Ludovica met Miguel for the first time at Vienna in 1826, when she visited her sister Archduchess Sophie. By this time, she had already been Duke Max in Bavaria's unofficial bride. The love of Ludovica and Miguel never had a chance.
« Last Edit: December 17, 2006, 02:09:58 PM by MarieCharlotte »
Ich aber breite trauernd aus
die weiten weissen Schwingen,
Und kehr' ins Feenreich nach Haus -
Nichts soll mich wieder bringen.


Elisabeth

Rani

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This was on ebay. Ludovika in 1860 with her grandchildren. No names of them.
They could be:

Marie Louise Wallersee (1858)
Louise Mathilde Taxis (1859)
Elisabeth Taxis (1860)
Did I forget a grandchild?

I don´t think that Gisela (1856) and Rudolf (1858) are on the picture.
The new-born in her hands could be Elisabeth. The child left to her Louise and the other Marie. ???
Thanks for replies.
« Last Edit: November 02, 2008, 02:41:18 PM by Rani »

Offline MarieCharlotte

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In my opinion this cdv doesn't show Ludovica. I also wrote to the seller and told him about my doubts. He answered that the girls are Luisa and Elisabeth of Thurn und Taxis and a daughter of Empress Sisi - e.g. it has to be Gisela. He also informed me that this cdv once belonged to Princess Wiltrud, a daughter of Ludwig III. of Bavaria.

However, this woman is definitely NOT Ludovica.

By the way: He didn't want to send me a bigger version ... Guess why ...
Ich aber breite trauernd aus
die weiten weissen Schwingen,
Und kehr' ins Feenreich nach Haus -
Nichts soll mich wieder bringen.


Elisabeth

Offline synnadene

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I agree, Marie. In ca. 1860 Ludovica was already much older then the lady on the picture. Although the seller made a good business with 56 Euros (!!). I can imagine the buyer, what an expert :-))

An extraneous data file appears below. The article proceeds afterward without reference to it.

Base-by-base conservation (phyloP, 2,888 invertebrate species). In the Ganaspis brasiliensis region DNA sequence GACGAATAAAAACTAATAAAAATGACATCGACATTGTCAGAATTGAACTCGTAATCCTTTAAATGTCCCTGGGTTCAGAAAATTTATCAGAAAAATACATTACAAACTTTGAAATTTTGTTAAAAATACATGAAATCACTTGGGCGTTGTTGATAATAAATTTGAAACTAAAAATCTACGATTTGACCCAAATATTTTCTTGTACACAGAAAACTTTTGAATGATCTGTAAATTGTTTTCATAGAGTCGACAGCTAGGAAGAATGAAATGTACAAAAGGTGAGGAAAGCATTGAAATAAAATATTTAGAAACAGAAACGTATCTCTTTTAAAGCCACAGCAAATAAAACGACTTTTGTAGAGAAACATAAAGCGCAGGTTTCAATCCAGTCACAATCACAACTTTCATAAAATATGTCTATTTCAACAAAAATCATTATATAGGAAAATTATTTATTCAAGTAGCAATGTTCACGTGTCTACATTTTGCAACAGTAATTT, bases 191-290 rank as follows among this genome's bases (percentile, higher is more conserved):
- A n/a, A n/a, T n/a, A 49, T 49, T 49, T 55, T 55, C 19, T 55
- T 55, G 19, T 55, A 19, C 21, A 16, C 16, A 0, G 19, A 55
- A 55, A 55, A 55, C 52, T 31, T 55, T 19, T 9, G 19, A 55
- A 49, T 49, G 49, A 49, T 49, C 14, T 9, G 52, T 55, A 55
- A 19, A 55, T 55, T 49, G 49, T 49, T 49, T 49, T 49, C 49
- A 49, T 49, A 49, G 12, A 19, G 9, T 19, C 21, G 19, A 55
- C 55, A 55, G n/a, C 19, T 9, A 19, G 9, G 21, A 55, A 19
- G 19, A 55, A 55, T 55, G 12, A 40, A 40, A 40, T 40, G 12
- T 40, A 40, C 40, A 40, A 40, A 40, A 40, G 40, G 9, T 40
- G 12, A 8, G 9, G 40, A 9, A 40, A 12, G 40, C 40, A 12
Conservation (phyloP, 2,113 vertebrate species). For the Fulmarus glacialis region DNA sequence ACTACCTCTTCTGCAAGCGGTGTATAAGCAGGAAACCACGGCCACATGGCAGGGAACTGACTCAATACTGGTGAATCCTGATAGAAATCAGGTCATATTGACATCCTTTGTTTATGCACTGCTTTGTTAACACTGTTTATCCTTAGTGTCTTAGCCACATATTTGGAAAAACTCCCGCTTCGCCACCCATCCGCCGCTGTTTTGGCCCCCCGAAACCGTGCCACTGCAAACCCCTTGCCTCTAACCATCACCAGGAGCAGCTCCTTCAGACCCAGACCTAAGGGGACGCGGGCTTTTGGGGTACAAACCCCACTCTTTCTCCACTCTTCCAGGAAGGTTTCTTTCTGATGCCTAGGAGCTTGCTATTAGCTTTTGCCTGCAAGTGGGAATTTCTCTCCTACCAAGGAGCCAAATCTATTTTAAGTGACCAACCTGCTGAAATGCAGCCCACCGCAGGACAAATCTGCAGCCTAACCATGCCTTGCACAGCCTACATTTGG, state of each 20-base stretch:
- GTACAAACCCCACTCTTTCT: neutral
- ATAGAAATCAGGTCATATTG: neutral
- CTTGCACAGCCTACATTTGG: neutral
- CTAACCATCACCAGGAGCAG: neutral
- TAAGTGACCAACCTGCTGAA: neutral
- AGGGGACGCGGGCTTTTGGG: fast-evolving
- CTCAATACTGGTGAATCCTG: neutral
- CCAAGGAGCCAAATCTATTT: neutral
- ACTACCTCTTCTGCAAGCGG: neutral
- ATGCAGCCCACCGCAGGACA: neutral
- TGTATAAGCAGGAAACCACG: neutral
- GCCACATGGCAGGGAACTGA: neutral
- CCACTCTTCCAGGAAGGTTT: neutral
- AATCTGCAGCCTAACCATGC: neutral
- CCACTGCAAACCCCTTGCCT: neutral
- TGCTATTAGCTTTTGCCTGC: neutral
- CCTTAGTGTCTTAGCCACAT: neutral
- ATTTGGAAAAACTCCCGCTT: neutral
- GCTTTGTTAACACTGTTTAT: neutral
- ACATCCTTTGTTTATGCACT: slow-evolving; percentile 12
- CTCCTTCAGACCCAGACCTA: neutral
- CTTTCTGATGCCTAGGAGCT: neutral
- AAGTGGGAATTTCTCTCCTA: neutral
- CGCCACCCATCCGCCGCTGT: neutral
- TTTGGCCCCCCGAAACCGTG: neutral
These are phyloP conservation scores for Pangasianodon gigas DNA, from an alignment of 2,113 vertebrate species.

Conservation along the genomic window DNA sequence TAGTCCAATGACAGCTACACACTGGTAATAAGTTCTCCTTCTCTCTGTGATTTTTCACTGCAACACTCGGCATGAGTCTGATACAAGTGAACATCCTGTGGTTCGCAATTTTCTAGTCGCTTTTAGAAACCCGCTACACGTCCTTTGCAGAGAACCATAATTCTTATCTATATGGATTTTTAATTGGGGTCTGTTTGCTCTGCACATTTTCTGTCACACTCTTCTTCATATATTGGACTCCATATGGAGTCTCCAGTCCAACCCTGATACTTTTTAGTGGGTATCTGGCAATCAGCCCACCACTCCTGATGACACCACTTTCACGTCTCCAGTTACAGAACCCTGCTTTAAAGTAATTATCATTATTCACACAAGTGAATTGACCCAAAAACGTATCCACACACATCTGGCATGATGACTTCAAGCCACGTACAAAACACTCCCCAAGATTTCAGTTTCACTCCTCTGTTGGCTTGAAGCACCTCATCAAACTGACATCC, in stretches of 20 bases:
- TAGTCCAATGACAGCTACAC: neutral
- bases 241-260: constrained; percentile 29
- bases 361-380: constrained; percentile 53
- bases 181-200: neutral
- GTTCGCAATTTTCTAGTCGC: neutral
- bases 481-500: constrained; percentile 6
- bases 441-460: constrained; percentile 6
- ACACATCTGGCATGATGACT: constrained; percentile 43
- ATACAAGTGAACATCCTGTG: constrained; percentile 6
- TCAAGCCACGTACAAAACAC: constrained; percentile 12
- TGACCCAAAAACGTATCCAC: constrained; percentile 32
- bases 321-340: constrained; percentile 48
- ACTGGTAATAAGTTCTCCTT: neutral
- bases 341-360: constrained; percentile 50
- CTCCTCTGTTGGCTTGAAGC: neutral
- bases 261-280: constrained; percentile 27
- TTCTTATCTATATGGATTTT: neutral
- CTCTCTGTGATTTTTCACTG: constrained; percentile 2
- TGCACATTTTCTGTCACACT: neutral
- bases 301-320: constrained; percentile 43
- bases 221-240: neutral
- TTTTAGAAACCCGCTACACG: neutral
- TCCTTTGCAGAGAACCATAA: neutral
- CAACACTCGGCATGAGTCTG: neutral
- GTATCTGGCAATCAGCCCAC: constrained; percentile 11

Offline Svetabel

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I also saw that CDV on e-bay and had doubts as well. The woman doesn't look like Ludovica at all. She could be a nanny for example though I am not sure. I am not sure about the little girls either, and even if the CDV belonged to Princess Wiltrud that didn't mean it portrayed Royalties.

Rani

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The girls could be Ludovikas grandchildren, but it´s a pity that are no pictures of Ludovika as a young woman.

Rani

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Busts of Ludovika and her sister Marie

Offline Yelena Aleksandrovna

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Young Duchess Ludovika with children



The pics about dead Ludovika are a little bit scary.
Russia cannot be grasped with the mind, or measured in feet and inches, for she has a special character: In Russia one can only believe. ~Fyodor Tyutchev.

Offline MarieCharlotte

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Ich aber breite trauernd aus
die weiten weissen Schwingen,
Und kehr' ins Feenreich nach Haus -
Nichts soll mich wieder bringen.


Elisabeth

Offline Yelena Aleksandrovna

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Haven’t you got some pics about young Duchess Ludovika? I remember one painting that I saw years ago on Wikipedia of young Ludovika (she looked very pretty) but I didn’t save it, I tried to search it again even in other places but I couldn’t find it, Perhaps you’ve seen it before. :-) Please if you see it post it, You always post wonderful and interesting things. :-)
Russia cannot be grasped with the mind, or measured in feet and inches, for she has a special character: In Russia one can only believe. ~Fyodor Tyutchev.

Rani

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http://www.boltz-auktionen.de/zuschlaege.html

On this site there is a painting of Ludovika and one of her daughters. Which daughter could it be? There is no year or a bigger version.